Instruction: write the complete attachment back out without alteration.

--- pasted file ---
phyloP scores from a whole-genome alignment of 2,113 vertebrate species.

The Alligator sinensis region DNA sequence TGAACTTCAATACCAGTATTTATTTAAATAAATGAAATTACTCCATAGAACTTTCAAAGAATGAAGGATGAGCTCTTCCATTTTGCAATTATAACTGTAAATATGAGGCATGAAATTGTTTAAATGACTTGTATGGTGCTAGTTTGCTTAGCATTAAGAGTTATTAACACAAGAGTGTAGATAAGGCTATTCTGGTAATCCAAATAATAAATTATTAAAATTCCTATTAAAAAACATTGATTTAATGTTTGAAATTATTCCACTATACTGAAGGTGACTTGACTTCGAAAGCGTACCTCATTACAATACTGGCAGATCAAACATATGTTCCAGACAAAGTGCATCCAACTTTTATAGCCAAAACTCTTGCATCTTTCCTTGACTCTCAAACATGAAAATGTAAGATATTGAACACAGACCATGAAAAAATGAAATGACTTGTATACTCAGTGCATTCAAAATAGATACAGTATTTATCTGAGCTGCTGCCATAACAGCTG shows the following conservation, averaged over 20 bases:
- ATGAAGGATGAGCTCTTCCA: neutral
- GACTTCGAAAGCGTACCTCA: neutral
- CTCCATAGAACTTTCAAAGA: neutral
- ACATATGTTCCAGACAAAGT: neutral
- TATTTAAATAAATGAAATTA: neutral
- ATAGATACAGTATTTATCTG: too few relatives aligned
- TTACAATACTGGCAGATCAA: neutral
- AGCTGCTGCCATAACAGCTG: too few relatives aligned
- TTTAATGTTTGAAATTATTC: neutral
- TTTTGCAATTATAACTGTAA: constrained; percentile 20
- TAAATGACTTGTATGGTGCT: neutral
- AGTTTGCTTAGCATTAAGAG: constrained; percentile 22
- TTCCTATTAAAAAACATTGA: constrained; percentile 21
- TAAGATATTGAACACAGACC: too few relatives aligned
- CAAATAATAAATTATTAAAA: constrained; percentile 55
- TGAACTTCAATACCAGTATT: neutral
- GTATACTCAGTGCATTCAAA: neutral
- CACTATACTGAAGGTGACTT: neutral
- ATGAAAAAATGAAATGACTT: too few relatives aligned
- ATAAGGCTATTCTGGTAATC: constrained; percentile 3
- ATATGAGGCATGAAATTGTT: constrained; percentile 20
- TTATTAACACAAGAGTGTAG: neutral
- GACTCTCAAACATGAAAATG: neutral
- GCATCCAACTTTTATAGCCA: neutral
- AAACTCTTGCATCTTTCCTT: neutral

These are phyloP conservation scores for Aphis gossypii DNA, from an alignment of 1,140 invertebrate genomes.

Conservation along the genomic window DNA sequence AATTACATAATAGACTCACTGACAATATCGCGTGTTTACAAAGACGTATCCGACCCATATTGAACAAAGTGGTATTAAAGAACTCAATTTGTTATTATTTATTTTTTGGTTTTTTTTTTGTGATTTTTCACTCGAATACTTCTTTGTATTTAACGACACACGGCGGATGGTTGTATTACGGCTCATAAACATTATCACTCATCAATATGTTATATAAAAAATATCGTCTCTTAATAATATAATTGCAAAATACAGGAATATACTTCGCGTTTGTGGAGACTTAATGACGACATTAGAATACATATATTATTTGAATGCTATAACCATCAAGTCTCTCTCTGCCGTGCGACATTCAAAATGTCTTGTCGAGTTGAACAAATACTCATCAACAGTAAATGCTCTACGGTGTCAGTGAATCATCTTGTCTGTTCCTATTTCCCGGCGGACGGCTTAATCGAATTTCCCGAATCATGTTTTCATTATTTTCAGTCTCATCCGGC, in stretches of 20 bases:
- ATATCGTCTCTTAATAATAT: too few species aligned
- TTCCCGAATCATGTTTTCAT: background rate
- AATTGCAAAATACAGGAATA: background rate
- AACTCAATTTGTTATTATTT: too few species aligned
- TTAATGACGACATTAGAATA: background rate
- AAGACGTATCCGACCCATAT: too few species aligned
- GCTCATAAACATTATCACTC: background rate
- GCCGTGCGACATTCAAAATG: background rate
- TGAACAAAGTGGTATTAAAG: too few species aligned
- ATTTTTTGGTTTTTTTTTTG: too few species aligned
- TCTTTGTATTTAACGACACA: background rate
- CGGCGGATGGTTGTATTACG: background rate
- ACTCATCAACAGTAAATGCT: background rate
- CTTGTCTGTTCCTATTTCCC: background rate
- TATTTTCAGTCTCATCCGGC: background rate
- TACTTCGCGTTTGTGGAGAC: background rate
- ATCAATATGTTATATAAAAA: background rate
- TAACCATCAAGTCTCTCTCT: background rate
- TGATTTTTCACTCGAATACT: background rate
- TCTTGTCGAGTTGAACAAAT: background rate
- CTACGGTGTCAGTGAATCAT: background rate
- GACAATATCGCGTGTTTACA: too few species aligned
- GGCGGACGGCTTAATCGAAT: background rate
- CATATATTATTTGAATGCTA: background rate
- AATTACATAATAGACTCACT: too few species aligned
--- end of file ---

phyloP scores from a whole-genome alignment of 2,113 vertebrate species.

The Alligator sinensis region DNA sequence TGAACTTCAATACCAGTATTTATTTAAATAAATGAAATTACTCCATAGAACTTTCAAAGAATGAAGGATGAGCTCTTCCATTTTGCAATTATAACTGTAAATATGAGGCATGAAATTGTTTAAATGACTTGTATGGTGCTAGTTTGCTTAGCATTAAGAGTTATTAACACAAGAGTGTAGATAAGGCTATTCTGGTAATCCAAATAATAAATTATTAAAATTCCTATTAAAAAACATTGATTTAATGTTTGAAATTATTCCACTATACTGAAGGTGACTTGACTTCGAAAGCGTACCTCATTACAATACTGGCAGATCAAACATATGTTCCAGACAAAGTGCATCCAACTTTTATAGCCAAAACTCTTGCATCTTTCCTTGACTCTCAAACATGAAAATGTAAGATATTGAACACAGACCATGAAAAAATGAAATGACTTGTATACTCAGTGCATTCAAAATAGATACAGTATTTATCTGAGCTGCTGCCATAACAGCTG shows the following conservation, averaged over 20 bases:
- ATGAAGGATGAGCTCTTCCA: neutral
- GACTTCGAAAGCGTACCTCA: neutral
- CTCCATAGAACTTTCAAAGA: neutral
- ACATATGTTCCAGACAAAGT: neutral
- TATTTAAATAAATGAAATTA: neutral
- ATAGATACAGTATTTATCTG: too few relatives aligned
- TTACAATACTGGCAGATCAA: neutral
- AGCTGCTGCCATAACAGCTG: too few relatives aligned
- TTTAATGTTTGAAATTATTC: neutral
- TTTTGCAATTATAACTGTAA: constrained; percentile 20
- TAAATGACTTGTATGGTGCT: neutral
- AGTTTGCTTAGCATTAAGAG: constrained; percentile 22
- TTCCTATTAAAAAACATTGA: constrained; percentile 21
- TAAGATATTGAACACAGACC: too few relatives aligned
- CAAATAATAAATTATTAAAA: constrained; percentile 55
- TGAACTTCAATACCAGTATT: neutral
- GTATACTCAGTGCATTCAAA: neutral
- CACTATACTGAAGGTGACTT: neutral
- ATGAAAAAATGAAATGACTT: too few relatives aligned
- ATAAGGCTATTCTGGTAATC: constrained; percentile 3
- ATATGAGGCATGAAATTGTT: constrained; percentile 20
- TTATTAACACAAGAGTGTAG: neutral
- GACTCTCAAACATGAAAATG: neutral
- GCATCCAACTTTTATAGCCA: neutral
- AAACTCTTGCATCTTTCCTT: neutral

These are phyloP conservation scores for Aphis gossypii DNA, from an alignment of 1,140 invertebrate genomes.

Conservation along the genomic window DNA sequence AATTACATAATAGACTCACTGACAATATCGCGTGTTTACAAAGACGTATCCGACCCATATTGAACAAAGTGGTATTAAAGAACTCAATTTGTTATTATTTATTTTTTGGTTTTTTTTTTGTGATTTTTCACTCGAATACTTCTTTGTATTTAACGACACACGGCGGATGGTTGTATTACGGCTCATAAACATTATCACTCATCAATATGTTATATAAAAAATATCGTCTCTTAATAATATAATTGCAAAATACAGGAATATACTTCGCGTTTGTGGAGACTTAATGACGACATTAGAATACATATATTATTTGAATGCTATAACCATCAAGTCTCTCTCTGCCGTGCGACATTCAAAATGTCTTGTCGAGTTGAACAAATACTCATCAACAGTAAATGCTCTACGGTGTCAGTGAATCATCTTGTCTGTTCCTATTTCCCGGCGGACGGCTTAATCGAATTTCCCGAATCATGTTTTCATTATTTTCAGTCTCATCCGGC, in stretches of 20 bases:
- ATATCGTCTCTTAATAATAT: too few species aligned
- TTCCCGAATCATGTTTTCAT: background rate
- AATTGCAAAATACAGGAATA: background rate
- AACTCAATTTGTTATTATTT: too few species aligned
- TTAATGACGACATTAGAATA: background rate
- AAGACGTATCCGACCCATAT: too few species aligned
- GCTCATAAACATTATCACTC: background rate
- GCCGTGCGACATTCAAAATG: background rate
- TGAACAAAGTGGTATTAAAG: too few species aligned
- ATTTTTTGGTTTTTTTTTTG: too few species aligned
- TCTTTGTATTTAACGACACA: background rate
- CGGCGGATGGTTGTATTACG: background rate
- ACTCATCAACAGTAAATGCT: background rate
- CTTGTCTGTTCCTATTTCCC: background rate
- TATTTTCAGTCTCATCCGGC: background rate
- TACTTCGCGTTTGTGGAGAC: background rate
- ATCAATATGTTATATAAAAA: background rate
- TAACCATCAAGTCTCTCTCT: background rate
- TGATTTTTCACTCGAATACT: background rate
- TCTTGTCGAGTTGAACAAAT: background rate
- CTACGGTGTCAGTGAATCAT: background rate
- GACAATATCGCGTGTTTACA: too few species aligned
- GGCGGACGGCTTAATCGAAT: background rate
- CATATATTATTTGAATGCTA: background rate
- AATTACATAATAGACTCACT: too few species aligned